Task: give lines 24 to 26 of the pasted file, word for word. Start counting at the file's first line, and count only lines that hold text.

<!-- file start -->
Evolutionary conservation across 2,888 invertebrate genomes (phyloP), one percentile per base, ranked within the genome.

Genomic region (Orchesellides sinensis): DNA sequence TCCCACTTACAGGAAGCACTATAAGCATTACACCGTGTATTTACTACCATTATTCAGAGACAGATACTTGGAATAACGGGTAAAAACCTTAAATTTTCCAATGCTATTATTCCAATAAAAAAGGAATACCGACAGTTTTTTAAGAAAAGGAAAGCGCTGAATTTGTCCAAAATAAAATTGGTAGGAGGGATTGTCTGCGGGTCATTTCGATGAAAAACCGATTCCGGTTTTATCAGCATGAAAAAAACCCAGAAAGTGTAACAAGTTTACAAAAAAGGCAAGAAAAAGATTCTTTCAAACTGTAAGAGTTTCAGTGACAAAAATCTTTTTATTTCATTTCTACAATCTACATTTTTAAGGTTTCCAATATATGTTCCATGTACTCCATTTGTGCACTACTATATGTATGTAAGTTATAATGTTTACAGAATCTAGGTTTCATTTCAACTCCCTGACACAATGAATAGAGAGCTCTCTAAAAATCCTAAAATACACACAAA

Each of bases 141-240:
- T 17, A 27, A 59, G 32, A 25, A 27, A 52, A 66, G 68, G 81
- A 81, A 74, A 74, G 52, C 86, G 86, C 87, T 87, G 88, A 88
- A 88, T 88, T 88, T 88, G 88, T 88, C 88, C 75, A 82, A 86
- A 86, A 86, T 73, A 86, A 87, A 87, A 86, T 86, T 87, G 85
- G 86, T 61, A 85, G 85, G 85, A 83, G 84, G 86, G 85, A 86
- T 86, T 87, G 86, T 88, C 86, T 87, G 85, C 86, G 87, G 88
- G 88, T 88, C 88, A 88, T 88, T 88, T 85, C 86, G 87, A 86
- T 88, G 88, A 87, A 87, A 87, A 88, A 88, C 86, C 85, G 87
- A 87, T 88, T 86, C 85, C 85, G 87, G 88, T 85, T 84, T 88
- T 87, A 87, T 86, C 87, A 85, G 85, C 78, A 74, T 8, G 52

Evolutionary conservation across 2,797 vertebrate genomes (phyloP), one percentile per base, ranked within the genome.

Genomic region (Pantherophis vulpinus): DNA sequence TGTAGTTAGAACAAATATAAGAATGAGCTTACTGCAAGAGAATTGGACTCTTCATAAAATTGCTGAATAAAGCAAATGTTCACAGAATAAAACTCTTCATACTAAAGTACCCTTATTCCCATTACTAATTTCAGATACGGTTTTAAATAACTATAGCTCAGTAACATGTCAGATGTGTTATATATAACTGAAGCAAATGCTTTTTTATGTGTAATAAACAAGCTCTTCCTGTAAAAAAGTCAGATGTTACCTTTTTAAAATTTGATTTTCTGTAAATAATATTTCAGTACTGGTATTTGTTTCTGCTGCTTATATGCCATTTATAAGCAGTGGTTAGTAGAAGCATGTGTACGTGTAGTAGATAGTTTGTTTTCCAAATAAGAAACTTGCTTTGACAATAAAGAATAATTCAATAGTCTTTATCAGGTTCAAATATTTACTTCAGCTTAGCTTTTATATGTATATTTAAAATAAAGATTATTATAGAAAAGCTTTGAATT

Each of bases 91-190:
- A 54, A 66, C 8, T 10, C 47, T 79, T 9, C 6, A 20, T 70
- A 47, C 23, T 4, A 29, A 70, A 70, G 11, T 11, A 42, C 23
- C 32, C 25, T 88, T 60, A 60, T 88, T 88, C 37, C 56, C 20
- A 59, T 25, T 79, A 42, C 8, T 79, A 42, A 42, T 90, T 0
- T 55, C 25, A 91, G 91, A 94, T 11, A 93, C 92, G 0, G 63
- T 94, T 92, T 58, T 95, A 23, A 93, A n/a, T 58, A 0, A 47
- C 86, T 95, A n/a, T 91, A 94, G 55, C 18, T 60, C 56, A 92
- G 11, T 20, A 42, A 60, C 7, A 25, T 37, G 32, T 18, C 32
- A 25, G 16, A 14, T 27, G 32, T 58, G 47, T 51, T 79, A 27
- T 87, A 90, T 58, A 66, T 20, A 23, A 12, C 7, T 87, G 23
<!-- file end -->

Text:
- G 11, T 20, A 42, A 60, C 7, A 25, T 37, G 32, T 18, C 32
- A 25, G 16, A 14, T 27, G 32, T 58, G 47, T 51, T 79, A 27
- T 87, A 90, T 58, A 66, T 20, A 23, A 12, C 7, T 87, G 23